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Suprascapular nerve block and posterior cord block in patient with severe pulmonary disease undergoing shoulder surgery
Session: EX-22
Sat, April 21, 7:40-7:50 am
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Title: Suprascapular nerve block and posterior cord block in patient with severe pulmonary disease undergoing shoulder surgeryID5458Author(s)

Hao Hua, MD, Submitting author
Anesthesiology, Allegheny health network, Pittsburgh, PA
(412) 770-5982 - [email protected]
Rafik Tadros, MD, Submitting author
Anesthesiology, Allegheny health Network, Pittsburgh, PA
[email protected]


Peripheral nerve blocks are often performed preoperatively prior to orthopedic surgery due to their associated decrease in perioperative pain, reduced the need for opioids post-op, and decreased length of hospital stay.  Interscalene block is often used for patients undergoing shoulder surgery; however, even under ultrasound guidance the incidence of phrenic nerve paralysis is 13% [1].  In patients with critical pulmonary disease, it is essential to avoid phrenic nerve paralysis exacerbating respiratory symptoms.

Materials and methods


Results/Case report

A 57 year old female with a past medical history of morbid obesity, severe COPD, uncontrolled OSA, smoker, and pulmonary hypertension presented to the emergency department after a fall with left proximal humerus fracture.  Patient was scheduled for ORIF of left proximal humerus fracture and acute pain service was consulted for nerve block prior to surgery.  Patient complained of left shoulder pain with SpO2 in the 80s on room air.  She was given a breathing treatment and placed on 4L of O2 facemask with improvement of SpO2 to 90s prior to peripheral nerve block.  The patient underwent a left sided suprascapular nerve and infraclavicular posterior cord block under ultrasound guidance with 30cc .5% ropivacaine.  Patient was not a candidate for interscalene block due to concern for phrenic nerve paralysis. The surgery and anesthesia was well tolerated, and the patient did not require any narcotics in the OR.  Patient had remained intubated post-op due to decreased respiratory drive and CO2 retention.  She was transported to ICU for post-op care where she received aggressive diuresis, steroids, antibiotics treatments and was extubated on post-op day one.  Oral pain medication including Tylenol and oxycodone was minimal post-op. Patient spent 4 days in the ICU and 1 day on the floors with no complications before being discharged in stable condition.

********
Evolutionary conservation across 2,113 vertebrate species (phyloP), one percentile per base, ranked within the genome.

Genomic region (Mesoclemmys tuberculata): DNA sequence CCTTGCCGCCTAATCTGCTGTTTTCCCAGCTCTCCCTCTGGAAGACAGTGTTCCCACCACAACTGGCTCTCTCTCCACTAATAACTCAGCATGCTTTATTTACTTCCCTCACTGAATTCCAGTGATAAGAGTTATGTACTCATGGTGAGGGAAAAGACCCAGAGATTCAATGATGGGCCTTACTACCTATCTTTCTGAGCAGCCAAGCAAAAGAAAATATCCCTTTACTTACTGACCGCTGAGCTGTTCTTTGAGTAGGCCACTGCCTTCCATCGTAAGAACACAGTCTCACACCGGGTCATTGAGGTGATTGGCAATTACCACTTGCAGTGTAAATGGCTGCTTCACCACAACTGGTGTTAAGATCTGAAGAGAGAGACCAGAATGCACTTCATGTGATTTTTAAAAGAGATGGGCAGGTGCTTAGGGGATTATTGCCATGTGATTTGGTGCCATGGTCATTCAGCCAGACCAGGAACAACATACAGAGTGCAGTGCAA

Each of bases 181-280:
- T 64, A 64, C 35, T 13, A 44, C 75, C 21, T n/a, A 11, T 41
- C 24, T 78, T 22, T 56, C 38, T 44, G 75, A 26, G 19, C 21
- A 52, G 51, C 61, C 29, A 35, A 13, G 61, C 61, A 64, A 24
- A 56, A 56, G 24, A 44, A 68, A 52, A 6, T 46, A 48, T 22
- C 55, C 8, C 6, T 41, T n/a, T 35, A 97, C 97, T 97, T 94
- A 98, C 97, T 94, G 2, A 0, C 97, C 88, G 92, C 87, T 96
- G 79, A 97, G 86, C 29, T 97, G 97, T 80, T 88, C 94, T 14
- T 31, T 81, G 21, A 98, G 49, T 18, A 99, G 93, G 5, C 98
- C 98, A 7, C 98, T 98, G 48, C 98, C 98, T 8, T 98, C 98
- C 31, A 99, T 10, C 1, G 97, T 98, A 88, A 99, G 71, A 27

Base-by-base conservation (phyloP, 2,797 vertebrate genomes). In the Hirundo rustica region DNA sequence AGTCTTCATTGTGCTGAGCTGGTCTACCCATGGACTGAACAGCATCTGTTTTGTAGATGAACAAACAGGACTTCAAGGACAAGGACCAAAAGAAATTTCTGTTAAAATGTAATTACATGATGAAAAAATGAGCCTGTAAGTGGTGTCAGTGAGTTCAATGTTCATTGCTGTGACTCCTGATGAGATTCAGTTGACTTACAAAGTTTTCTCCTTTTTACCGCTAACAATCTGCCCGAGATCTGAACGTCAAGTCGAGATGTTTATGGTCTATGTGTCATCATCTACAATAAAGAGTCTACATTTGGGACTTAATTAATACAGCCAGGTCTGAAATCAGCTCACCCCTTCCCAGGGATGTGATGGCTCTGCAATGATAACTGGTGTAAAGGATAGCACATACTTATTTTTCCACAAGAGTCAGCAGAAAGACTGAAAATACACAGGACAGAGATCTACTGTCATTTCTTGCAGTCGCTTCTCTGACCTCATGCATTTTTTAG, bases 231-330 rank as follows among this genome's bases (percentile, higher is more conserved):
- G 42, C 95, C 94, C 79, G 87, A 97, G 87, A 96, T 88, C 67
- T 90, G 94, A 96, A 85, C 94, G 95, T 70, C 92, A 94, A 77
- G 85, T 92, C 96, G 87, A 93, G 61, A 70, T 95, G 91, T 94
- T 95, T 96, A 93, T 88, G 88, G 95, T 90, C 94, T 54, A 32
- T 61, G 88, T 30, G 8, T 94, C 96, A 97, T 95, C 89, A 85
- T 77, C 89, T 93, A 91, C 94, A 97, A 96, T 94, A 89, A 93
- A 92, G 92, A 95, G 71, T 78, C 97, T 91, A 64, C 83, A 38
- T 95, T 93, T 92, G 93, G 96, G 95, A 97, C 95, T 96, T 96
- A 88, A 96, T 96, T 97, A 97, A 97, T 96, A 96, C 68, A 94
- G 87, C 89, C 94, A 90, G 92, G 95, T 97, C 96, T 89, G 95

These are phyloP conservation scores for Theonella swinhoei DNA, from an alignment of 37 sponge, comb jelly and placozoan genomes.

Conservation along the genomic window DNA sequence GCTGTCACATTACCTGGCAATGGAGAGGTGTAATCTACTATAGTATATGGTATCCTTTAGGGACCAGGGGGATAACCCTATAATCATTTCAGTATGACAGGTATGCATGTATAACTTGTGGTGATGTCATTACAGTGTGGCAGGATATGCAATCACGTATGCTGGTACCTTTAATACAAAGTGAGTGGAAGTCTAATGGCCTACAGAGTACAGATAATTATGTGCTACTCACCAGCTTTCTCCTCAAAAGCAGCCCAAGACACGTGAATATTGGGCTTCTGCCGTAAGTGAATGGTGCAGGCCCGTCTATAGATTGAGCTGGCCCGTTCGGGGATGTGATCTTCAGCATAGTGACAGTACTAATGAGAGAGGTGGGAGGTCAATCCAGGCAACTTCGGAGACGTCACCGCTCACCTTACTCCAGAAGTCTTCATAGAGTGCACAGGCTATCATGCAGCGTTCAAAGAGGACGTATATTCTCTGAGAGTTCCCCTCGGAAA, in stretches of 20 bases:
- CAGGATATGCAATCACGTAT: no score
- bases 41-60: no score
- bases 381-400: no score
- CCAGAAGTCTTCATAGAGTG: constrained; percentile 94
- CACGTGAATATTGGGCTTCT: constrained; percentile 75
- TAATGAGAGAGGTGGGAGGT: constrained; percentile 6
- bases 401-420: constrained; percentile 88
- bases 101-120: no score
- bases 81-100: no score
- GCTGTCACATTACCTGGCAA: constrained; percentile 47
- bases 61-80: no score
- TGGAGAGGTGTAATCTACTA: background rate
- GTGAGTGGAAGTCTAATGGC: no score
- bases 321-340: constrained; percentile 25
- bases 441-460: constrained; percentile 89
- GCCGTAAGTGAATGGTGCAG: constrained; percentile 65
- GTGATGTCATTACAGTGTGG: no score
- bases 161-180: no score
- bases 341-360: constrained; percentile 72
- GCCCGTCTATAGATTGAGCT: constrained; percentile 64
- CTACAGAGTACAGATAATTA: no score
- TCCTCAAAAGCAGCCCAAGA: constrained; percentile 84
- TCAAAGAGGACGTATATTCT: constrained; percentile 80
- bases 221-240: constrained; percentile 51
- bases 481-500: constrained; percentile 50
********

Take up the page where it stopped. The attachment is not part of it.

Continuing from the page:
Interscalene approach which targets the nerves of the upper brachial plexus is often used for shoulder surgery; however, phrenic nerve palsy is a significant complication that limits the use of this technique in high-risk patients with significant pulmonary disease.  Phrenic nerve palsy with hemidiaphragmatic paresis has been as high as 13% under ultrasound guidance. [1]  In healthy patients, minimizing local anesthetic doses and injection volumes to less than 10 ml, as well as performing injection further distal to the C5–C6 nerve roots (superior trunk or supraclavicular brachial plexus) is a reasonable alternative that can also significantly reduce the incidence of phrenic nerve palsy. [2] Given the patient’s history of severe COPD, pulmonary hypertension, and uncontrolled OSA, with low SpO2 at baseline, we opted for suprascapular nerve and infraclavicular approach for posterior cord block to eliminate phernic nerve palsy.  Alternatively patient could have opted for surgery without regional anesthesia; however, patient would have required additional IV narcotics with a concern for respiratory depression.   In conclusion, Suprascapular nerve block and posterior cord block may be an alternative for patients with significant pulmonary disease undergoing shoulder surgery.


1.  Renes SH, Rettig HC, Gielen MJ, et al.  Ultrasound-guided low dose interscalene brachial plexus block reduces the incidence of hemidiaphragmic paresis.  Reg Anesth Pain Med.  2009; 34(5):498-502

2.  Kariem El-Boghdadly, Ki Jinn Chin, Vincent W. S. Chan; Phrenic Nerve Palsy and Regional Anesthesia for Shoulder Surgery: Anatomical, Physiologic, and Clinical Considerations. Anesthesiology 2017;127(1):173-191. doi: 10.1097/ALN.0000000000001668.

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